By Neil Connolly,
in Sport ·
23-10-2020 01:00:00 · 0 Comments
It’s a really interesting job that I have, when I say “job” it really is in the loosest sense of the word.
I haven’t really ever worked outside of golf and I don’t have a boss (Fiona excluded), I have one of the prettiest offices I’ve ever seen and I get to talk about improving golfers’ games on an hourly basis.
I’ve probably played 8 times this year, so far, and may squeeze in two or three more games, yet I’m quite content with my own lot at the moment. even during these momentously strange times. With all of that in mind it does strike me as unusual to have two conversations, due to their lack of confidence, in the space of a week where I’ve been asking my players, “Why do they play golf?”
These conversations are all around giving my player some perspective around the game and talking them back off the ledge, from quitting the game completely. I hastened to add that this hasn’t got anything to do with my coaching, it’s more to do with the pressure my players have put themselves under, through wanting their handicaps to dip below either 18 on one hand and 10 on the other.
If you are setting yourself goals of improving your handicap, you have to love practice and take a little guidance from somebody who knows what they’re talking about. You also have to love competition, and it’s not the normal type of competition that golf asks of you. Both of my players’ opening statement was, “if you could sort my mind out I could be a good player!” or “It’s all between my ears!”.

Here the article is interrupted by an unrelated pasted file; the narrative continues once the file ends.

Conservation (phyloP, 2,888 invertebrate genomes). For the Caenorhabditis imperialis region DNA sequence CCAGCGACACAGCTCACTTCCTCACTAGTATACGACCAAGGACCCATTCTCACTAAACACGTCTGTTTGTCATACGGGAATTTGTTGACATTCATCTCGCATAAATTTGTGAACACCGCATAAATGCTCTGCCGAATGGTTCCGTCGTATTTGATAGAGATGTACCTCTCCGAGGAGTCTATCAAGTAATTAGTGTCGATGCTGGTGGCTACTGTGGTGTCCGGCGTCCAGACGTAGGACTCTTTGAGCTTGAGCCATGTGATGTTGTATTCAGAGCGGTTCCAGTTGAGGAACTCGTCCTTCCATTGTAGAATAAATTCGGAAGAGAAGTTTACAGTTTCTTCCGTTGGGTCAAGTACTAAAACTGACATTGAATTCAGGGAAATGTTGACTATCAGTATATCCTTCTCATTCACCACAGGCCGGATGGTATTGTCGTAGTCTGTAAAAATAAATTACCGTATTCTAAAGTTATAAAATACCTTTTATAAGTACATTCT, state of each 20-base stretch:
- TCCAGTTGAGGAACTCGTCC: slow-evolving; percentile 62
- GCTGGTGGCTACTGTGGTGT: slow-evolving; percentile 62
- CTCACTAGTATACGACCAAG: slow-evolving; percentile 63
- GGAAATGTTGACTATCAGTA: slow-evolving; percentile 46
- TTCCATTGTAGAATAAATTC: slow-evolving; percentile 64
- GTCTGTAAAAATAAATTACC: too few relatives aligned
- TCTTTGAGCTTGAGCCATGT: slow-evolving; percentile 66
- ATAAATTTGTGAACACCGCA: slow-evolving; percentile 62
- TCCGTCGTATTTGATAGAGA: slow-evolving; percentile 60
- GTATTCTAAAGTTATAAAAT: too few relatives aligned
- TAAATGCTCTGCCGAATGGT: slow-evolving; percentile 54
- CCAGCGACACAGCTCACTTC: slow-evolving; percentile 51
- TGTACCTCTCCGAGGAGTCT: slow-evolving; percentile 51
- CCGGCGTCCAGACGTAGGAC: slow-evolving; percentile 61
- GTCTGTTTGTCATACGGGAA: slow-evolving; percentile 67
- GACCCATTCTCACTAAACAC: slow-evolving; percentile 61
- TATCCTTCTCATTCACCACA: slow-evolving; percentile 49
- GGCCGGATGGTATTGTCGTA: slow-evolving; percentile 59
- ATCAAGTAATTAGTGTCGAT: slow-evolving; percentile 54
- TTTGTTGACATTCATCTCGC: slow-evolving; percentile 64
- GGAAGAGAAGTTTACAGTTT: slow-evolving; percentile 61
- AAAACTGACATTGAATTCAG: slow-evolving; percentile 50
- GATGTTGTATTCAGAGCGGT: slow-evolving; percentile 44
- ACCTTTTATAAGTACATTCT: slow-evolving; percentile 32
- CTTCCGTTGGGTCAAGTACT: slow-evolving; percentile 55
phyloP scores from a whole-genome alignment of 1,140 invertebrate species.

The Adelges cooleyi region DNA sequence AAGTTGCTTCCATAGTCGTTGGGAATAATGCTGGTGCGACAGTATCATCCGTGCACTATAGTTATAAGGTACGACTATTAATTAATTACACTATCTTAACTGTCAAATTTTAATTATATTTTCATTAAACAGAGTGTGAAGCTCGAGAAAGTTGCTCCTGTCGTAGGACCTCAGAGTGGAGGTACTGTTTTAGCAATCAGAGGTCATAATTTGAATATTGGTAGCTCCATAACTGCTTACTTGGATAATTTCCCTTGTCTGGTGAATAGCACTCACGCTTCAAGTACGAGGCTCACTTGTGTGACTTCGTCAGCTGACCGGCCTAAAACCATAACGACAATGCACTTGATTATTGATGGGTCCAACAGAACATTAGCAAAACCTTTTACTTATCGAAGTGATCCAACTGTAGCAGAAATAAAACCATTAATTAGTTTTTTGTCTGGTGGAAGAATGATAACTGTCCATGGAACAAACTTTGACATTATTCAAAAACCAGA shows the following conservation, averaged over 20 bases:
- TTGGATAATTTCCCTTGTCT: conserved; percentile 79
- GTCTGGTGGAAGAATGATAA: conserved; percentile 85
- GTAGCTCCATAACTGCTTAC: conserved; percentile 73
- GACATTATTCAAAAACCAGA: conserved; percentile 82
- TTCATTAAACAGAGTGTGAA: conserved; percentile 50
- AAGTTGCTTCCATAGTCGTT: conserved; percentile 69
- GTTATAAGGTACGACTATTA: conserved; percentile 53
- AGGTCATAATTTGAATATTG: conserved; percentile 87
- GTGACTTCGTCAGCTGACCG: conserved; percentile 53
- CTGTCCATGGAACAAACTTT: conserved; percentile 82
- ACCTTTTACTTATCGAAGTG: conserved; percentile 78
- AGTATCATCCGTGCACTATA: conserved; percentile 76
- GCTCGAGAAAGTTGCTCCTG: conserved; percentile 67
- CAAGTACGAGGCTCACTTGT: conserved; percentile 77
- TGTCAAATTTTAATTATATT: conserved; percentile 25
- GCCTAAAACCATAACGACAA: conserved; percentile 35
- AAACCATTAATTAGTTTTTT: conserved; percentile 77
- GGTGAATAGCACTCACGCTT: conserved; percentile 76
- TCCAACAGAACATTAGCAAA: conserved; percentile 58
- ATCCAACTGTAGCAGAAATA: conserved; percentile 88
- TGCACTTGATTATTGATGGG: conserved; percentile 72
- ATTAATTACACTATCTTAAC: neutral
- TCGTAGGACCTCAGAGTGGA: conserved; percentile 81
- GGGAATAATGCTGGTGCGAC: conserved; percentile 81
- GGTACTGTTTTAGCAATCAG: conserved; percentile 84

When I ask them why do they play, they used the word ‘enjoyment’. Yet everything about their body language, tone of voice and demeanour said otherwise. In fact, I would imagine being tortured for four and half hours may have actually been more of a pleasurable experience then what my guys have just gone through on the golf course.
After a good conversation with them I set the goal, the primary goal for every golfer, of going out and enjoying themselves, end of, no more, no less. Practicing a little bit more is in their future. Get back to the grass roots of getting the ball in the air, controlling the club at a speed where the body and club know what they’re doing, be a pleasure to play with, and enjoy a cold one at the end of the round. If you can’t do that then maybe you should be doing something else.
What was apparent, with both players, was that their reactions to their performance was disproportionate to the level that they were playing at. These two players are not tour professionals getting ready for the Masters next month, nor are they getting ready for their own national championship, these are society golf competition rounds where their handicap can only go up a couple of points at a time. This is what I mean by disproportionate, their livelihood and mortgage is not affected by how they play. Yet how they play is affecting how they are living.
Connecting with my players on that level is hugely rewarding because I know that the level of enjoyment towards the game should be increased. It’s very personal and it isn’t taken lightly at all. Yet it is just golf and only golf, a hobby or a game that should be played under the umbrella of enjoyment.
And when I say it’s a lot of fun connecting with the player and seeing them with the plan that they are excited about is everything. So what happened this morning was particularly amusing and put everything in perspective. A solid lesson was given, my player was buzzing about the week’s work in front of him, his parting words were, “Thanks Ian, really enjoyed the lesson see you next week!”
Like I say it’s just a game and I don’t have a proper job!
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